This is the process by which beneficial microorganisms harvest nutrients from soil organic matter and also from the ‘parent material’. Rocks, pebbles, sand particles, silts and clays are all considered ‘parent material’. On a molecular level, they comprise crystalline structures that are not easily broken down. These structures contain atoms of iron, boron, phosphorus, calcium, potassium etc. Plants are not capable of directly accessing the nutrients in these structures.
Bacteria and fungi, however, produce enzymes that break-down these structures, thus releasing the nutrients they contain. The bacteria and fungi readily absorb these nutrients, which are later made available to plant roots when bacterial and fungal predators consume their prey and subsequently excrete their waste. It is this waste material that plants absorb – a nutrient dense liquid food source that can be absorbed directly into the plant root.
Plants produce simple sugars in the process of photosynthesis. They then inject around 30-40% of these sugars (along with other compounds they produce, collectively known as exudates) into the soil. This is a deliberate action, taken in order to feed bacteria and fungi whose numbers then grow as a result. The plant is effectively making an investment in these microorganisms. Once the bacteria and fungi have begun to harvest nutrients by mining the parent material and decomposing organic matter, the plant will receive a return on their investment – assuming of course that the predator organisms are present. This is a critical factor, which highlights the requirement for the full Soil Food Web to be present. Dr. Ingham and her colleagues demonstrated clearly that Nutrient Cycling cannot take place without both decomposer and predators being present. Furthermore, these groups must be balanced in proportion to each other and to the needs of the plant species being grown.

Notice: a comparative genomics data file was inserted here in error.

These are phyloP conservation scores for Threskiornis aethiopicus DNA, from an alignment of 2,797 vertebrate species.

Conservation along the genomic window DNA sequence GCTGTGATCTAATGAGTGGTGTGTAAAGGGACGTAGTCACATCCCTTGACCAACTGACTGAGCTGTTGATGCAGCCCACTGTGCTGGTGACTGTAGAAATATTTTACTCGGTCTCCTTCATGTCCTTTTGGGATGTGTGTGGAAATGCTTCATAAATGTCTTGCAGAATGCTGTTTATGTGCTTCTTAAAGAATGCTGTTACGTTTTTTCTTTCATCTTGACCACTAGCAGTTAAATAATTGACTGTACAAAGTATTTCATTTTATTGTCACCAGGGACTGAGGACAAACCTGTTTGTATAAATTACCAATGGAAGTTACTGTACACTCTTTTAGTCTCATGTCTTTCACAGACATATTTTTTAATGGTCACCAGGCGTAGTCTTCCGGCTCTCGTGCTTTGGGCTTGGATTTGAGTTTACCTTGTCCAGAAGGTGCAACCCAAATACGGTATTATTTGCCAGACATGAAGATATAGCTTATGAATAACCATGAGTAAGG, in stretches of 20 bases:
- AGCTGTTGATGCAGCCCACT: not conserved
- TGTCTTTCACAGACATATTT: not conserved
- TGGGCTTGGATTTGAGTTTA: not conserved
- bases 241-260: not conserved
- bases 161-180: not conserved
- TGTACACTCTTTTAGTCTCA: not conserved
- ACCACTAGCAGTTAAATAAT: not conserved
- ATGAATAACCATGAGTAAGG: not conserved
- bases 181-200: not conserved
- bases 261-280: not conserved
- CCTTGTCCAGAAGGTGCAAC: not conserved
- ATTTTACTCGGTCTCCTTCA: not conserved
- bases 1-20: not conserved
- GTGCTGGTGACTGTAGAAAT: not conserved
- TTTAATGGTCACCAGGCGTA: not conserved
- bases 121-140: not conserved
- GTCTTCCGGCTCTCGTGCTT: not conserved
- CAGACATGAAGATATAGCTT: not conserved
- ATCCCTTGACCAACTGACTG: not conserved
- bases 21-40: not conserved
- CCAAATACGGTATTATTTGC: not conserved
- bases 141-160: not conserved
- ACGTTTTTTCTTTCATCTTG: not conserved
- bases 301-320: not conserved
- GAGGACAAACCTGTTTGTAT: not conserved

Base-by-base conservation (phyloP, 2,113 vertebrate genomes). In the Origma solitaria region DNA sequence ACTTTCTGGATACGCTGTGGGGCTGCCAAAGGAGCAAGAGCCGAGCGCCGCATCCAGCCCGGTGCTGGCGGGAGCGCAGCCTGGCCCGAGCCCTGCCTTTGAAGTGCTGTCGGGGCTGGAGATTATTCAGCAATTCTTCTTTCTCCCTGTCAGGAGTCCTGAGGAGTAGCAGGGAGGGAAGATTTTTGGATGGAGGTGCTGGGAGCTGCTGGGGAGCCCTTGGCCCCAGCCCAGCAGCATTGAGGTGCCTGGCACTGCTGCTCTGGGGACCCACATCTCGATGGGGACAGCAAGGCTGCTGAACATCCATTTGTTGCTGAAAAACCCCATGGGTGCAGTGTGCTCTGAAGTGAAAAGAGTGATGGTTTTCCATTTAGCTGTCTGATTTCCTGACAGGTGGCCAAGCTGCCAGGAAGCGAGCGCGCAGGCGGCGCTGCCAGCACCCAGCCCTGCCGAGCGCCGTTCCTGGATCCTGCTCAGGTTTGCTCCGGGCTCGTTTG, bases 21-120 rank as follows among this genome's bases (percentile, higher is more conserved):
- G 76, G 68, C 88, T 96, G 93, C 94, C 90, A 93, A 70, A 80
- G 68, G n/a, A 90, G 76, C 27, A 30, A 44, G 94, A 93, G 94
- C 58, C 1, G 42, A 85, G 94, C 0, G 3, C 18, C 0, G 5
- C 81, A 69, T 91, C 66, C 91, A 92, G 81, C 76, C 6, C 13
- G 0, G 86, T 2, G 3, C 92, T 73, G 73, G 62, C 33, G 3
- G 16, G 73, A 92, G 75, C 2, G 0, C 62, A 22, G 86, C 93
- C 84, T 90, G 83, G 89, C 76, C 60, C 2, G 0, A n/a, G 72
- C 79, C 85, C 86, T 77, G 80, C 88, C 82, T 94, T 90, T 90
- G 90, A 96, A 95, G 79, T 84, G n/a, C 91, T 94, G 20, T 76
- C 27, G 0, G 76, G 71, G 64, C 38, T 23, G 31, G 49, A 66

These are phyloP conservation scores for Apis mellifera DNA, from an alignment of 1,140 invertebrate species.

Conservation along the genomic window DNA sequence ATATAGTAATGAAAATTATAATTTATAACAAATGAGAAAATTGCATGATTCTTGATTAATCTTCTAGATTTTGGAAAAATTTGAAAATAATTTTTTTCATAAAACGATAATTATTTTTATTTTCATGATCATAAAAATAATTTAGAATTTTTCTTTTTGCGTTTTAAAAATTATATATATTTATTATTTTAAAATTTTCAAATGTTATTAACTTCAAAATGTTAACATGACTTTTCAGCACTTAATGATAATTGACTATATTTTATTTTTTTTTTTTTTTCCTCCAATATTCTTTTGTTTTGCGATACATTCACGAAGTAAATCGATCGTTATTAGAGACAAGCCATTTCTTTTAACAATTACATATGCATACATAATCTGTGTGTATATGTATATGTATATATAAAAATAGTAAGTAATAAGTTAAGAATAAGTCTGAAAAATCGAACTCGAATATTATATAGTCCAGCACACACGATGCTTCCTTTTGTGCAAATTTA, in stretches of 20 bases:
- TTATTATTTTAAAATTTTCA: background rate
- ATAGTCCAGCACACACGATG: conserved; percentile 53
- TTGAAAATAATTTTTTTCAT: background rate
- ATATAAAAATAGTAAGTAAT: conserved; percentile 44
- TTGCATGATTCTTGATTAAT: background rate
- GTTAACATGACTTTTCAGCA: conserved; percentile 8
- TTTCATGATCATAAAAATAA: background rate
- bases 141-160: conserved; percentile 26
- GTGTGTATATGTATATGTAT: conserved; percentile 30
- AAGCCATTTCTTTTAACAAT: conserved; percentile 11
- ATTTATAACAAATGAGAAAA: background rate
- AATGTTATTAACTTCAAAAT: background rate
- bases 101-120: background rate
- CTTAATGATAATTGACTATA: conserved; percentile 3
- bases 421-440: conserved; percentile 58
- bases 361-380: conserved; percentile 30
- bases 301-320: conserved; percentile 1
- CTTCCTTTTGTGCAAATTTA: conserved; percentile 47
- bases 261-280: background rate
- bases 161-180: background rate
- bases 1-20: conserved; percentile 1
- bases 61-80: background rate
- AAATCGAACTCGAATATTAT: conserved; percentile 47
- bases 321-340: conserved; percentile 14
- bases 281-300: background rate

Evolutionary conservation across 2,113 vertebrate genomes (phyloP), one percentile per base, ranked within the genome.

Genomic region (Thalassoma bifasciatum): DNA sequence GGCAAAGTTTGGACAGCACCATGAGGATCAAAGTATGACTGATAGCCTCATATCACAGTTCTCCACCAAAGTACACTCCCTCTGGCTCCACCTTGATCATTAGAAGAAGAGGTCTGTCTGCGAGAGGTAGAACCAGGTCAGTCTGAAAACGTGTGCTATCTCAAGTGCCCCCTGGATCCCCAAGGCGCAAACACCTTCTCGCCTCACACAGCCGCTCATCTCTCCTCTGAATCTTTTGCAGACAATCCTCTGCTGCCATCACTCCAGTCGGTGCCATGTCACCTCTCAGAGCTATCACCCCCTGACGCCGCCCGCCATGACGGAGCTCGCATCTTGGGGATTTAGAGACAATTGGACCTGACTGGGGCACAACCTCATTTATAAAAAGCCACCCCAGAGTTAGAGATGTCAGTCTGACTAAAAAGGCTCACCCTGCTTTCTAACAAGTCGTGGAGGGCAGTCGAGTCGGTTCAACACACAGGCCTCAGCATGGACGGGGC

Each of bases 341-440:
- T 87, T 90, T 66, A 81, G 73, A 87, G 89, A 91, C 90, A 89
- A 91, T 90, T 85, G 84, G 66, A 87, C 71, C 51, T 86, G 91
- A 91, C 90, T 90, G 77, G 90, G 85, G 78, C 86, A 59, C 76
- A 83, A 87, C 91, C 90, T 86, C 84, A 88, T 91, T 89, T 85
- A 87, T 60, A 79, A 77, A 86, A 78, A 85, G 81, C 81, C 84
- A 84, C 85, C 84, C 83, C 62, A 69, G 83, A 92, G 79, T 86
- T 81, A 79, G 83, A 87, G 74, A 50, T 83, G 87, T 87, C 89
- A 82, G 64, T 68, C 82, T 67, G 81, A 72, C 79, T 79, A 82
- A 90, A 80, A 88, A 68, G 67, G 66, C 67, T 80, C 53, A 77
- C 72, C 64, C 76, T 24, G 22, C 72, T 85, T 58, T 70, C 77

Dr. Elaine Ingham
Dr. Ingham discovered the soil food web nearly 4 decades ago and has been pioneering research ever since. Widely recognized as the world’s foremost soil biologist, she’s passionate about empowering ordinary people to bring the soils in their community back to life.
Dr. Elaine’s™ Soil Food Web Approach has been used to successfully restore the ecological functions of soils on six continents. The courses offered by Dr. Elaine’s™ Soil Food Web School have been designed for people with no relevant experience – making them accessible to individuals who wish to retrain and to begin a meaningful and impactful career in an area that will help to secure the survival of humans and other species.
B.A., Biology and Chemistry, St. Olaf College
M.S., Microbiology, Texas A&M University
Ph.D., Microbiology, Colorado State University